The Waratahs are treating 2022 as a new era after disappointing performances over the past 12 months.
A combination of injuries and heartbreaking defeats saw the side finish Super Rugby AU with zero wins, eventually leading to the departure of Rob Penney.
This carried into Trans-Tasman as their mounting injury toll and their inexperienced side failed to match it with the best of the Kiwis as they ended 2021 without a victory.
However, a new coach and the return of Michael Hooper has many hopeful it was a one-off as they enter this year carrying no expectations behind them.
With this in mind, Rugby.com.au looks at the five key talking points for the Waratahs ahead of Super Rugby Pacific.
Reset '22 is the motto emblazoned across the Waratahs' website and social media heading into the year and it probably best describes what the club needs.
It's been touched on before but you can make a fair argument no Australian team across professional sport, let alone Rugby Union, was affected more by injuries than the Waratahs.
Whilst it's never used as an excuse, when you have more than a full starting XV on the sidelines by the end of the year, that's going to make any side significantly weaker.
This doesn't defend the fact they should have closed out at least two games during Super Rugby AU, only needing to hit their mark at lineout time to defeat the Force in round seven.
They can't afford another year like 2021 and need an early victory to dispel any demons and scars from past years.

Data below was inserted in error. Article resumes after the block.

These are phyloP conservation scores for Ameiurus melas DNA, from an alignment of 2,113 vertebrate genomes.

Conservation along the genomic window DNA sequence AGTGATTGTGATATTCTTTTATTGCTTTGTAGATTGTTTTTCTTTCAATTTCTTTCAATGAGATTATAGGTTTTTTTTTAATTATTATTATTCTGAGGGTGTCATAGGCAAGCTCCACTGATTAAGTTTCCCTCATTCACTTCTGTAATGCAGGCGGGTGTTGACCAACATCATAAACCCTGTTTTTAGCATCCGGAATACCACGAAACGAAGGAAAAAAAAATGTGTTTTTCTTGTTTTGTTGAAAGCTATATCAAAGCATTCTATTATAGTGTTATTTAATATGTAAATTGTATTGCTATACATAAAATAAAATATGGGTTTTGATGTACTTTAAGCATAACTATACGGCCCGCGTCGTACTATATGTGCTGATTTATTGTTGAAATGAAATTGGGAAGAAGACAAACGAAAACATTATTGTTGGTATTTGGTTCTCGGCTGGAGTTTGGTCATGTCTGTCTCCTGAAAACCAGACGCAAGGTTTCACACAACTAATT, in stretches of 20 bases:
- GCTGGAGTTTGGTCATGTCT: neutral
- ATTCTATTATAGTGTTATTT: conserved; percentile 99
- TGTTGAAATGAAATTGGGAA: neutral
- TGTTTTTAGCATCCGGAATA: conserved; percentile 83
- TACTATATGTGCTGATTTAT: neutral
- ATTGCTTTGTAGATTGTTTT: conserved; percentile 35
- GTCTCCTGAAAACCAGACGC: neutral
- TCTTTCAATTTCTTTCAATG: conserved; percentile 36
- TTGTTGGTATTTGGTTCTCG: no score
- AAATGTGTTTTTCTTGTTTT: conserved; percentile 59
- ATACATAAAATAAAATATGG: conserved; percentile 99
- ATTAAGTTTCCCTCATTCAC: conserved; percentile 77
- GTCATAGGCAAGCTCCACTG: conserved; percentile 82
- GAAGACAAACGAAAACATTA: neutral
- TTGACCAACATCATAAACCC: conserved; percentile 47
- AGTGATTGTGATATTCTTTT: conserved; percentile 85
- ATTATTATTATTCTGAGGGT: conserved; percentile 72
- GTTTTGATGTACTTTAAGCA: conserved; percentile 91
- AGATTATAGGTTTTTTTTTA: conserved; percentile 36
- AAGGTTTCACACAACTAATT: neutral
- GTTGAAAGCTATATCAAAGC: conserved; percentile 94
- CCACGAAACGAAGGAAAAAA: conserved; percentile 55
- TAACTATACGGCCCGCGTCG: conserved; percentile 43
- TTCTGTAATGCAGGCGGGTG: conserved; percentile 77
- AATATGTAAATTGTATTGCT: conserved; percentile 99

2. Coleman's chances to shine
Darren Coleman finally gets his chance to coach a Super Rugby side, taking on a major rebuild.
This is what Coleman does best, having turned around several clubs into contenders at the Shute Shield level before winning an MLR title with the Giltinis.
His influence has already been felt by players, who have spoken nothing but praise for his work ethic and attitude towards turning the side into eventual contenders.
He knows the process isn't a simple one year fix, however, has already recognised the need to start winning to get fans believing in the process.
3. Hoops is home
Hooper’s sabbatical to Japan and the effects it had on the Waratahs is not talked about enough.
He is the heart, soul and about three different organs in that side and his leadership was seriously missed by the young squad.
This was clear to see during the international season as Hooper found himself nominated for World Rugby's Player of the Year after several MOTM performances for the Wallabies.
Hooper returns alongside Ned Hanigan and Jed Holloway and will provide some much-needed experience in the forward pack.
4. Best mates battle
Will Harrison or Ben Donaldson, how do you fit them in?
The main battle for the 'Tahs looms at flyhalf for both standouts with trials set to be crucial for a pair of playmakers with the potential to play for Wallabies.
But where does Tane Edmed fit into this? The Eastwood standout will push the pair until the end and has already received praise from Coleman.
Coleman has indicated he may move one of them to 12 or 15, setting up an exciting combination for the future.
5. Building for the future
The Waratahs' build to the future starts off the field with the finalisation of a new home ground and high-performance facility.
Both are expected to be ready to go in the second half of the year so it's important the foundations in the squad start representing what's happening at Moore Park and Daceyville.
They have three Wallabies under 25 in their squad, including Angus Bell, Izaia Perese and Lachie Swinton, with Bell only 21.
This is coupled with the likes of Harrison, Donaldson, Ramm, Nawaqanitawase and Horton - all players who have shown they have the capabilities to make that next step in different stages of the past 18 months.
It's up to them and coach Coleman to find that consistency if they want to compete with the rest of the competition and push for a shock finals appearance.